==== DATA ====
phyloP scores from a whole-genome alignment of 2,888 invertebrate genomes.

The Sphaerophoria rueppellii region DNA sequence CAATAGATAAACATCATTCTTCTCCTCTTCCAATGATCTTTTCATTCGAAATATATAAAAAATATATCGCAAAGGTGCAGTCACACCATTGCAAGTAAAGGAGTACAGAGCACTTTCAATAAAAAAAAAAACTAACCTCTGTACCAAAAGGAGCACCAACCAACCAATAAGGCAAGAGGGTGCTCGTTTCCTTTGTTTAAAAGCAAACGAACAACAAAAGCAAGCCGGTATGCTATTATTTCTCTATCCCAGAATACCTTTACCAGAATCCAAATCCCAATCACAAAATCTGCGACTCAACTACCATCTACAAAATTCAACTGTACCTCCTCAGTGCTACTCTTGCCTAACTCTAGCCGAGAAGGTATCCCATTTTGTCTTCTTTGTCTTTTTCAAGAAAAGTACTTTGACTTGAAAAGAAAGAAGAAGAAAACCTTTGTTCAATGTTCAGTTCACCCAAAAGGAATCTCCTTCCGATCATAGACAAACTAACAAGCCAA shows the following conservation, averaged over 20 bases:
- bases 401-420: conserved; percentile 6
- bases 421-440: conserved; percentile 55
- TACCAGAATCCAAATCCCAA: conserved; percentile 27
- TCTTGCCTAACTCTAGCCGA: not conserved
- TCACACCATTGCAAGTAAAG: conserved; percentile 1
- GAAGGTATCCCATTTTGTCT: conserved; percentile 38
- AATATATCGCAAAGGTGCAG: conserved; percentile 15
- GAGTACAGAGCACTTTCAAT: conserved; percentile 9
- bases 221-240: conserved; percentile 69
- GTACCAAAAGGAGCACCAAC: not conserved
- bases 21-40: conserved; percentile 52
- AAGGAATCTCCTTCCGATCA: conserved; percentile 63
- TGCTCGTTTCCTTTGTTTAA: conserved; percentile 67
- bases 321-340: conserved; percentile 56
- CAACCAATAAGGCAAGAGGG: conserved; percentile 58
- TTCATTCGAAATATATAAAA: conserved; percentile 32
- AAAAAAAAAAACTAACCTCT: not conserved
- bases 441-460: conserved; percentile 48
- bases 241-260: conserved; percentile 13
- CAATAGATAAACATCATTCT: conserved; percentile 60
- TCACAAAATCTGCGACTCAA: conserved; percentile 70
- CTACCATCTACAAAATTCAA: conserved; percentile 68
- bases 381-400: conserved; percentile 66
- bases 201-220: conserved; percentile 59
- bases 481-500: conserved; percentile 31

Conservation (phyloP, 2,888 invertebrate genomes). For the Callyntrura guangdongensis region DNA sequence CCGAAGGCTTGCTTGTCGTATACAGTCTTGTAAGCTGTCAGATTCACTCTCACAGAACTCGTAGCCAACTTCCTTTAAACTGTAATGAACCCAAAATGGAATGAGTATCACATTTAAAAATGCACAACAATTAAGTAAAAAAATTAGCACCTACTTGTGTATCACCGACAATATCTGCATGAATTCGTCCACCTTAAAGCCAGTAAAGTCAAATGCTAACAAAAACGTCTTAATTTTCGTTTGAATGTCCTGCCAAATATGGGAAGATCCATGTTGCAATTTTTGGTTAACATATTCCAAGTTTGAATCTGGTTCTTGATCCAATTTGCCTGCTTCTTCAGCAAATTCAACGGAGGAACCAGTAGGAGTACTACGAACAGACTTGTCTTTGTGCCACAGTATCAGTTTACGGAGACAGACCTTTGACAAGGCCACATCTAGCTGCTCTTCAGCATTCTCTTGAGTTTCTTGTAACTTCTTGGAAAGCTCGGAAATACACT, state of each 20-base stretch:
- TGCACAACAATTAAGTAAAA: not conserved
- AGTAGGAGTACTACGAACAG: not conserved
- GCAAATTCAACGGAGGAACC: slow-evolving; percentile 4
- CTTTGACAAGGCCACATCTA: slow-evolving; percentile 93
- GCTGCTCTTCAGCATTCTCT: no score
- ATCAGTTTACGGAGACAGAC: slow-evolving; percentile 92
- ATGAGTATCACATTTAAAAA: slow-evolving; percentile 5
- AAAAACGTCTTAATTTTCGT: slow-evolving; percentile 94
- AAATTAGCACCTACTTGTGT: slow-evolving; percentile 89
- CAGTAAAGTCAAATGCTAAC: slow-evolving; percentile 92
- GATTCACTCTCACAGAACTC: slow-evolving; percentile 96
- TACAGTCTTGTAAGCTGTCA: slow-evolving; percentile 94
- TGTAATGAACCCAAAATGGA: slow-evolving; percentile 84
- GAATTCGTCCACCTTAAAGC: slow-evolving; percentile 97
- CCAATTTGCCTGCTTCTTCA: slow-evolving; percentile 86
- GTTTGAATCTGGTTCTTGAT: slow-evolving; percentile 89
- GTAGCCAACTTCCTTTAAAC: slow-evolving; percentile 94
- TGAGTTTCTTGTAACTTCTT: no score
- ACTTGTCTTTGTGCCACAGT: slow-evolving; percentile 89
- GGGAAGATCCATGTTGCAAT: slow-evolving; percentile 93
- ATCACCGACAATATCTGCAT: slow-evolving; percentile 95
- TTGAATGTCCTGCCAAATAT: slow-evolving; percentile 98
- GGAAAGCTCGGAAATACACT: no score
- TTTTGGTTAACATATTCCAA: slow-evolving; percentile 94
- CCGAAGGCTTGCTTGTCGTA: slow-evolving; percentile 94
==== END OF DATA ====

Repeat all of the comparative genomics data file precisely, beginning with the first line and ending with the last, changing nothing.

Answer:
phyloP scores from a whole-genome alignment of 2,888 invertebrate genomes.

The Sphaerophoria rueppellii region DNA sequence CAATAGATAAACATCATTCTTCTCCTCTTCCAATGATCTTTTCATTCGAAATATATAAAAAATATATCGCAAAGGTGCAGTCACACCATTGCAAGTAAAGGAGTACAGAGCACTTTCAATAAAAAAAAAAACTAACCTCTGTACCAAAAGGAGCACCAACCAACCAATAAGGCAAGAGGGTGCTCGTTTCCTTTGTTTAAAAGCAAACGAACAACAAAAGCAAGCCGGTATGCTATTATTTCTCTATCCCAGAATACCTTTACCAGAATCCAAATCCCAATCACAAAATCTGCGACTCAACTACCATCTACAAAATTCAACTGTACCTCCTCAGTGCTACTCTTGCCTAACTCTAGCCGAGAAGGTATCCCATTTTGTCTTCTTTGTCTTTTTCAAGAAAAGTACTTTGACTTGAAAAGAAAGAAGAAGAAAACCTTTGTTCAATGTTCAGTTCACCCAAAAGGAATCTCCTTCCGATCATAGACAAACTAACAAGCCAA shows the following conservation, averaged over 20 bases:
- bases 401-420: conserved; percentile 6
- bases 421-440: conserved; percentile 55
- TACCAGAATCCAAATCCCAA: conserved; percentile 27
- TCTTGCCTAACTCTAGCCGA: not conserved
- TCACACCATTGCAAGTAAAG: conserved; percentile 1
- GAAGGTATCCCATTTTGTCT: conserved; percentile 38
- AATATATCGCAAAGGTGCAG: conserved; percentile 15
- GAGTACAGAGCACTTTCAAT: conserved; percentile 9
- bases 221-240: conserved; percentile 69
- GTACCAAAAGGAGCACCAAC: not conserved
- bases 21-40: conserved; percentile 52
- AAGGAATCTCCTTCCGATCA: conserved; percentile 63
- TGCTCGTTTCCTTTGTTTAA: conserved; percentile 67
- bases 321-340: conserved; percentile 56
- CAACCAATAAGGCAAGAGGG: conserved; percentile 58
- TTCATTCGAAATATATAAAA: conserved; percentile 32
- AAAAAAAAAAACTAACCTCT: not conserved
- bases 441-460: conserved; percentile 48
- bases 241-260: conserved; percentile 13
- CAATAGATAAACATCATTCT: conserved; percentile 60
- TCACAAAATCTGCGACTCAA: conserved; percentile 70
- CTACCATCTACAAAATTCAA: conserved; percentile 68
- bases 381-400: conserved; percentile 66
- bases 201-220: conserved; percentile 59
- bases 481-500: conserved; percentile 31

Conservation (phyloP, 2,888 invertebrate genomes). For the Callyntrura guangdongensis region DNA sequence CCGAAGGCTTGCTTGTCGTATACAGTCTTGTAAGCTGTCAGATTCACTCTCACAGAACTCGTAGCCAACTTCCTTTAAACTGTAATGAACCCAAAATGGAATGAGTATCACATTTAAAAATGCACAACAATTAAGTAAAAAAATTAGCACCTACTTGTGTATCACCGACAATATCTGCATGAATTCGTCCACCTTAAAGCCAGTAAAGTCAAATGCTAACAAAAACGTCTTAATTTTCGTTTGAATGTCCTGCCAAATATGGGAAGATCCATGTTGCAATTTTTGGTTAACATATTCCAAGTTTGAATCTGGTTCTTGATCCAATTTGCCTGCTTCTTCAGCAAATTCAACGGAGGAACCAGTAGGAGTACTACGAACAGACTTGTCTTTGTGCCACAGTATCAGTTTACGGAGACAGACCTTTGACAAGGCCACATCTAGCTGCTCTTCAGCATTCTCTTGAGTTTCTTGTAACTTCTTGGAAAGCTCGGAAATACACT, state of each 20-base stretch:
- TGCACAACAATTAAGTAAAA: not conserved
- AGTAGGAGTACTACGAACAG: not conserved
- GCAAATTCAACGGAGGAACC: slow-evolving; percentile 4
- CTTTGACAAGGCCACATCTA: slow-evolving; percentile 93
- GCTGCTCTTCAGCATTCTCT: no score
- ATCAGTTTACGGAGACAGAC: slow-evolving; percentile 92
- ATGAGTATCACATTTAAAAA: slow-evolving; percentile 5
- AAAAACGTCTTAATTTTCGT: slow-evolving; percentile 94
- AAATTAGCACCTACTTGTGT: slow-evolving; percentile 89
- CAGTAAAGTCAAATGCTAAC: slow-evolving; percentile 92
- GATTCACTCTCACAGAACTC: slow-evolving; percentile 96
- TACAGTCTTGTAAGCTGTCA: slow-evolving; percentile 94
- TGTAATGAACCCAAAATGGA: slow-evolving; percentile 84
- GAATTCGTCCACCTTAAAGC: slow-evolving; percentile 97
- CCAATTTGCCTGCTTCTTCA: slow-evolving; percentile 86
- GTTTGAATCTGGTTCTTGAT: slow-evolving; percentile 89
- GTAGCCAACTTCCTTTAAAC: slow-evolving; percentile 94
- TGAGTTTCTTGTAACTTCTT: no score
- ACTTGTCTTTGTGCCACAGT: slow-evolving; percentile 89
- GGGAAGATCCATGTTGCAAT: slow-evolving; percentile 93
- ATCACCGACAATATCTGCAT: slow-evolving; percentile 95
- TTGAATGTCCTGCCAAATAT: slow-evolving; percentile 98
- GGAAAGCTCGGAAATACACT: no score
- TTTTGGTTAACATATTCCAA: slow-evolving; percentile 94
- CCGAAGGCTTGCTTGTCGTA: slow-evolving; percentile 94